Welcome back for the third and final installment in my 'Which Camera Should I Buy?" series.  Previously we covered camera basics and higher end SLRs.  This time we'll focus on the 'middle road' of cameras, which are the more advanced point & shoots. If you are…somewhere between the two worlds I mentioned in my previous posts, you probably need an advanced point & shoot.  This style of camera is a great mix between the SLR and more basic point & shoot.  Portable, advanced, and ability to produce sharp pictures make this relatively newer entrant to the market excellent candidates for a wide range of photographers .  There are two subcategories that we'll discuss: some still have interchangeable lenses for even greater creativity while others rely on a fixed lens with digital zoom.

The 'Fixed' Lens Compact This is what I carry on each of my trips when I'm flying for the airline each week.  In fact, it rarely leaves my messenger bag just in case I find something noteworthy in my travels whenever I have my bag (which is quite often).  For the last few years I've been using two different advanced compacts that I love for different reasons.  One of my two is the beloved Sigma DP1, which has no zoom, a slow start up time, slow shutter speeds and mediocre low light performance.  Why do I love it then?  The Foveon sensor contained within the camera is utterly amazing.  The color production, hues, saturation and sharpness this little camera produces are unparalleled in cameras this size.  Case in point from a courtyard in Guatemala:

This camera is more for the landscape and street art photographer who wants to take the time to compose images and make beautiful shots.  While I won't recommend this camera for everyone, a camera of it's quality just might be worth your investment down the road.

Now that I told you about a camera that I won't recommend for everyone, I'll move on to the my current camera that is my go to choice for this category.  For the last couple of years, the trusty Nikon P7000 has been the 'daily driver' that fits my needs for a true travel-friendly compact camera.  It does everything my beloved Sigma doesn't.   The newer version is the Nikon P7700 which has been upgraded from my current model in several areas.  Portability, great zoom capability, good ISO performance (low light capability), shooting in RAW file format and wide angle format are some of my favorite features of this camera.  Of course, the portablity factor is huge for outdoor action sports capability.  I can strap the camera case on my backpack when mountain biking for instance and be able to create great images on the fly.  Case in point this shot from Horsethief Bench Trail near Fruita, Colorado:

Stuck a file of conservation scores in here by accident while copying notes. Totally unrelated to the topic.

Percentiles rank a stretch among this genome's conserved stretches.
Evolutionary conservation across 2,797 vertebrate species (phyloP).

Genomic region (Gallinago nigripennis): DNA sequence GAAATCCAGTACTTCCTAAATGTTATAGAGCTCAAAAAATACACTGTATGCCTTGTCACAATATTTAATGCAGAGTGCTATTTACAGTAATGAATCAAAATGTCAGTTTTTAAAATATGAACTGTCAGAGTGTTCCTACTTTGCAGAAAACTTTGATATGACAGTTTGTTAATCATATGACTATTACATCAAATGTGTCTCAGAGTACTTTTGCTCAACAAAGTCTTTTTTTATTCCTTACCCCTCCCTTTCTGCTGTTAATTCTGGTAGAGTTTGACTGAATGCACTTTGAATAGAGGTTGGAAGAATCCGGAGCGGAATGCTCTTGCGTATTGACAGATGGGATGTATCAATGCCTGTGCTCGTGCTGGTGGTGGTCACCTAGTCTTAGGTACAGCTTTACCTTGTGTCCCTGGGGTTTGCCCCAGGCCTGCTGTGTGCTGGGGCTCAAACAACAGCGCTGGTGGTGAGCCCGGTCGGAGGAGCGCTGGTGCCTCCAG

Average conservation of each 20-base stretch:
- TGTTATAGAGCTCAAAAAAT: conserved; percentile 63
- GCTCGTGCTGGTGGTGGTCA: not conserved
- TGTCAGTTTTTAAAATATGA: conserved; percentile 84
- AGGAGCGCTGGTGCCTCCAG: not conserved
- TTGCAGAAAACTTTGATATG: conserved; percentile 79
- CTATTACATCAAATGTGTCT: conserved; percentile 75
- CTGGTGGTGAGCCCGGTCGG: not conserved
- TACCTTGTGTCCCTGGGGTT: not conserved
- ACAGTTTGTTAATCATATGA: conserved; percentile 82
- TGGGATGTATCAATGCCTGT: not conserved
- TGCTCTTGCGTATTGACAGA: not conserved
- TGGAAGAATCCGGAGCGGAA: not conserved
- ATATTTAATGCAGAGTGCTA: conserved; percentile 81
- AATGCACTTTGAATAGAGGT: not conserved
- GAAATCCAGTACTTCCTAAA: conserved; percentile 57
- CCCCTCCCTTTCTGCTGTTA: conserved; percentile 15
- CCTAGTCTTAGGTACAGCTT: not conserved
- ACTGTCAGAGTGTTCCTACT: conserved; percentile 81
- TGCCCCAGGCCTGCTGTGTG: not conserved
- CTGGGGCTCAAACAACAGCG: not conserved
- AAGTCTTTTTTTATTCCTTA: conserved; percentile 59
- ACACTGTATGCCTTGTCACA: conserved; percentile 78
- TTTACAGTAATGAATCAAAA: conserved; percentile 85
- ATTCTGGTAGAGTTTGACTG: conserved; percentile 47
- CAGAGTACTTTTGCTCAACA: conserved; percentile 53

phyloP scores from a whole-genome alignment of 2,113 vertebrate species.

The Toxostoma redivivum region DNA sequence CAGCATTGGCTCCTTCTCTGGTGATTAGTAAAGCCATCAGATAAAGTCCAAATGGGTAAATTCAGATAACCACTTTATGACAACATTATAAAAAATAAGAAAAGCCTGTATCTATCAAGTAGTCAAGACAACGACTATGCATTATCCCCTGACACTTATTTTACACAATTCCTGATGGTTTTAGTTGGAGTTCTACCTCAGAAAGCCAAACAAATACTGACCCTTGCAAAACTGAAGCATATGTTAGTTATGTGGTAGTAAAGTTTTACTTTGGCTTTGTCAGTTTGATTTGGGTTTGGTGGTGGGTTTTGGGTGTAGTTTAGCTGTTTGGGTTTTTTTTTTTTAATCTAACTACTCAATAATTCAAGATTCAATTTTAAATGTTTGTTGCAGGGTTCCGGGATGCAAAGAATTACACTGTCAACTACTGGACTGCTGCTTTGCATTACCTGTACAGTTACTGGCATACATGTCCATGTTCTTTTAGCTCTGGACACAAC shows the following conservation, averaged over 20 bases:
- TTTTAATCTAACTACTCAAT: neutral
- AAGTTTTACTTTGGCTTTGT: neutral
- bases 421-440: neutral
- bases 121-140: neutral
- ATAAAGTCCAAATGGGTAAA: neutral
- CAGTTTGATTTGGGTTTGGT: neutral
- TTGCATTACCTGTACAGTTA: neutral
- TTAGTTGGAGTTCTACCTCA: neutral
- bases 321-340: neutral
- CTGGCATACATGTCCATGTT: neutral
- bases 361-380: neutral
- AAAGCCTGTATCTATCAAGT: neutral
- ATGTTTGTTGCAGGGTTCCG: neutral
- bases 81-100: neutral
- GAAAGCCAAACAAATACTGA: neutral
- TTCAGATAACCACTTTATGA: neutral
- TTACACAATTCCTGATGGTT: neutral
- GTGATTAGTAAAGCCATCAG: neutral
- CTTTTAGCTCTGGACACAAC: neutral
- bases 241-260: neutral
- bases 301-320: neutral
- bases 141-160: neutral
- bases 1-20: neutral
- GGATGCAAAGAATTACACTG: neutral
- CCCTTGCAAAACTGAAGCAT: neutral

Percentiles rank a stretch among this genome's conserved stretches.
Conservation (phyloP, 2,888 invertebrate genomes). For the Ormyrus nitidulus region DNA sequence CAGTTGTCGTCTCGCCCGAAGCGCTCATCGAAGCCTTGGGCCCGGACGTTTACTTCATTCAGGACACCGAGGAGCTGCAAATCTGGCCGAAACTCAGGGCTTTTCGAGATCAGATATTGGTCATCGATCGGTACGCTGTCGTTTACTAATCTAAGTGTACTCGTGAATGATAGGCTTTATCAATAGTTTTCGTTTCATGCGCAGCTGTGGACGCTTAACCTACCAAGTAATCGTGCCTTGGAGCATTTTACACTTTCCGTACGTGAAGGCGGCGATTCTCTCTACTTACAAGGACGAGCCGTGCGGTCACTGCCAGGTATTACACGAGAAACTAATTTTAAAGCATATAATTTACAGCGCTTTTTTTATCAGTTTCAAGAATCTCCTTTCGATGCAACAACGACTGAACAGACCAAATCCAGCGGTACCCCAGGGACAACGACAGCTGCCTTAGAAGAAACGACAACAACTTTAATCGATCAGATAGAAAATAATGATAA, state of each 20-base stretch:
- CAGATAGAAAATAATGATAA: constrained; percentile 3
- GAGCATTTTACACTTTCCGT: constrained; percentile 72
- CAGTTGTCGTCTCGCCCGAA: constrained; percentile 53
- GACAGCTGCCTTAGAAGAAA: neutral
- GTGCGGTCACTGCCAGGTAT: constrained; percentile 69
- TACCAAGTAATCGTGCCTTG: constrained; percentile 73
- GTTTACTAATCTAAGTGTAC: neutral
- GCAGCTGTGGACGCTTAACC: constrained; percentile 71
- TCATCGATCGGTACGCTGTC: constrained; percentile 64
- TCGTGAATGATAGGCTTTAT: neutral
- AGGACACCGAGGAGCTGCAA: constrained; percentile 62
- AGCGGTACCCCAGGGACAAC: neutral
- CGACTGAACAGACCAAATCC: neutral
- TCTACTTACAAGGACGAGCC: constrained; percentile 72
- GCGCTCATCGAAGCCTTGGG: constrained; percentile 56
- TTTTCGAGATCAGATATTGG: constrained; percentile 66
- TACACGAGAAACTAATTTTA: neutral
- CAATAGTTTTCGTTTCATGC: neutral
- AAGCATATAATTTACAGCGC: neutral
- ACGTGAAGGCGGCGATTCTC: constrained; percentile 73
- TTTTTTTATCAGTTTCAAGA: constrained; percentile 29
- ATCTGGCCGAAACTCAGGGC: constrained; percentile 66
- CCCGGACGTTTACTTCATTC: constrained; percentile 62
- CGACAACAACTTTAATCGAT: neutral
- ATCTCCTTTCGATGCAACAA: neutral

Definitely check it out and consider purchasing one in the near future!  Other options in this category include:

Canon Powershot G12 Sigma Merrill DP1

Interchangeable Lens Compact This is a category that allows for switching lenses on the go and a wider variety of creative options.  However, the trade off is you might carry more gear along thus it won't be quite as an all-in-one as a 'fixed' lens compact.  This category contains the hot up & coming mirrorless cameras that offer some distinct advantages to their predecessors.  While I don't own one of these yet, the Nikon 1 J2 is high on my list to be a partner to my other compacts.  This trend of compact cameras with interchangeable lenses does seem to be gaining strength, so if you want the best of both worlds between portability and creative options with lenses definitely consider this category.  Two other options which have garnered rave reviews are:

Olympus Pen E-P3Panasonic Lumix GF5K

I hope this series has helped narrow down where you should start your search and what kind of camera to look for.  Remember, always head to your local camera store and try before you buy.  And of course, being local-minded as I am - support local business and buy it from the store!  The support & knowledge that your local camera store will offer will pay dividends down the road as you embark on your photographic journey.